Vaccine mandate for businesses lifted in New Orleans amid falling COVID numbers
The New Orleans COVID-19 vaccine mandate, which required patrons of certain businesses to provide proof of full vaccination or a negative COVID test, was lifted Monday morning, according to a press release from city officials.
The public health measure, which was put in place citywide August 2021 and extended to children at the beginning of 2022, was one of the last major restrictions the city — and state — was enforcing in response to the COVID-19 pandemic. It applied to restaurants, bars, event venues and other businesses deemed as settings where high-risk behavior could take place.
The city's mask mandate was also lifted earlier this month.
“This is a critical and welcome milestone,” Mayor LaToya Cantrell said in a statement. “I am deeply grateful to our entire community — our residents, our business owners, and our hospitality industry — for coming together to make this day possible. It could not have happened without our people taking the guidelines seriously and helping us not only flatten the curve — but emerge from the pandemic as a safe destination city."
The announcement comes as COVID-19 cases, hospitalizations and deaths fall statewide, even after a return of Carnival season. As of noon Friday, state health officials reported 205 new cases, 171 hospitalizations and 16 deaths in Louisiana.
New Orleans Public Schools also lifted its mask mandate, though individual charter operators can keep masking rules in place. The district still has a vaccine mandate in place, which requires a full vaccination status from students as of February, though the district only has a 45% full vaccination rate a month into the order.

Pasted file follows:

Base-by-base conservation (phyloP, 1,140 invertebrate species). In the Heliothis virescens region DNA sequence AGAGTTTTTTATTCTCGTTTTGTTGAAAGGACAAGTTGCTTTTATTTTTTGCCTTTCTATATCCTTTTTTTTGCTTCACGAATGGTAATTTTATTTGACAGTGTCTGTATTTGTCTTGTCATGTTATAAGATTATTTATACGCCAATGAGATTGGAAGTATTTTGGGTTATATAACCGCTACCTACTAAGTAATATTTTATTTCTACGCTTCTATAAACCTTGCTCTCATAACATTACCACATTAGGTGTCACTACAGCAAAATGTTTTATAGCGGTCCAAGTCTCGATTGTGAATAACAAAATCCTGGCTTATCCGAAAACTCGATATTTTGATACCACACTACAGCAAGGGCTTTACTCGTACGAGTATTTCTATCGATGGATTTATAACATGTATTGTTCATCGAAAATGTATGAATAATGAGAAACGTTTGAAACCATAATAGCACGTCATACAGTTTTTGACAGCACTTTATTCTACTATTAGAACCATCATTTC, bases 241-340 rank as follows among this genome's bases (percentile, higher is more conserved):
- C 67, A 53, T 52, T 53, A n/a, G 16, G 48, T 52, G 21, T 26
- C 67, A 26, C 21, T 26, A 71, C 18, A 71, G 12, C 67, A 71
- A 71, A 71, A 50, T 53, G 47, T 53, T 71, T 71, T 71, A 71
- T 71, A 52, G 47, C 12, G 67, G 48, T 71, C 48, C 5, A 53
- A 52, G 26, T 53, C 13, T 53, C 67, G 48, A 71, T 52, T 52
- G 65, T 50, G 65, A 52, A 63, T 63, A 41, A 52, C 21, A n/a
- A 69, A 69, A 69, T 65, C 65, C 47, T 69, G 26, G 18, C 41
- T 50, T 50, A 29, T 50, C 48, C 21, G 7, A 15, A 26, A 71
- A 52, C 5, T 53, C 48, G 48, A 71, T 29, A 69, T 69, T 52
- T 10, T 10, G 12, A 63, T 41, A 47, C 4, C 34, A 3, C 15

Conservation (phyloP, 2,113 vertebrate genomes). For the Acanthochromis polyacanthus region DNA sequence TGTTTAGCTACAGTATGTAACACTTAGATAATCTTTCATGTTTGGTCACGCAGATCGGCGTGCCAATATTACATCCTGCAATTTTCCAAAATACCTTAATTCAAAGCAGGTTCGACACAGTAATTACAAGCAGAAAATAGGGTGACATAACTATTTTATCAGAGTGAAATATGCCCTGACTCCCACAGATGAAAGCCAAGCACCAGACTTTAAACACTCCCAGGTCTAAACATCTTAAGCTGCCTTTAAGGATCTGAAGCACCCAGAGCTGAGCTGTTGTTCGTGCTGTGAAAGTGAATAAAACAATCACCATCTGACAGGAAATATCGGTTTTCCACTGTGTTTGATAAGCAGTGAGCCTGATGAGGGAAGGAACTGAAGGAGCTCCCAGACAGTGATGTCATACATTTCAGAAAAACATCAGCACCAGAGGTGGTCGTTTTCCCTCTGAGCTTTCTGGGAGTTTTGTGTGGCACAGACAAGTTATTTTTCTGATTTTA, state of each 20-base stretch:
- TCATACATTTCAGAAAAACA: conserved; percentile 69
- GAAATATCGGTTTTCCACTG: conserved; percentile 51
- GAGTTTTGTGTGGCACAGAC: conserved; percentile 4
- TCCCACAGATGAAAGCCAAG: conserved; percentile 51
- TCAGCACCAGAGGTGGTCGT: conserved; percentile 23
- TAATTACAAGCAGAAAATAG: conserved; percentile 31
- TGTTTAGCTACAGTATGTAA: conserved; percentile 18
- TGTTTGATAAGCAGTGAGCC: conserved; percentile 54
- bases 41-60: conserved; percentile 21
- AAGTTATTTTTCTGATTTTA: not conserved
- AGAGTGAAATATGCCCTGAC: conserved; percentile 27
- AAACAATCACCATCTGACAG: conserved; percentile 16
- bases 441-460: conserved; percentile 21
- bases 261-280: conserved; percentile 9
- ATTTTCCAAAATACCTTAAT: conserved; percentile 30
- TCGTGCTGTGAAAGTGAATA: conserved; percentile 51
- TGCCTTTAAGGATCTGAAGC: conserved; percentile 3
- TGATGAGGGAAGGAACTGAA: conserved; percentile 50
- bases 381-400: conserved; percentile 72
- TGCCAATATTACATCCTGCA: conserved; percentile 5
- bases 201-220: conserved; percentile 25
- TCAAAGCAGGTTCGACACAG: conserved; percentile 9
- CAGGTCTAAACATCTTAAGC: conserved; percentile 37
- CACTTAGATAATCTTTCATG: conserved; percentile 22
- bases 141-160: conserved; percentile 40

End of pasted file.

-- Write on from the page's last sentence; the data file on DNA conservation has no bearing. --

The lifting of the city's vaccine mandate was hinted at a week before Mardi Gras day, then again when city officials lifted the mask mandate on March 3, the same date that Cantrell and school board president Olin Parker were subpoenaed by Attorney General Jeff Landry to testify in a legal challenge over the COVID-19 restrictions.
But that suit was placed on hold following the mask mandate announcement. During a press conference, city officials said the lawsuit had no bearing on the decision and also announced that they were eyeing the vaccine mandate's expiration for March 21.
If officials didn't, one of the attorneys representing the more than 100 New Orleans-area parents who filed the suit said they were poised to reignite their legal challenge.
The city's vaccine mandate, one of the few in the country, was controversial among the state's Republican-dominated leadership and some impacted businesses that were still faced with financial challenges brought on by the pandemic.
Dr. Jennifer Avegno, the city's health director, and other city officials have said that if virus rates get out of hand, or a new concerning variant emerges, leaders will consider putting mandates back in place. But for now, they're continuing to encourage residents and visitors to get vaccinated.
“Throughout this pandemic, we've implemented the tools available and educated the public about the dangers of this virus, and we feel confident this approach has saved lives and kept our economy open,” Avegno said.
New Orleans boasts the highest vaccination rate in Louisiana, with 68.4% of its vaccine-eligible population fully vaccinated.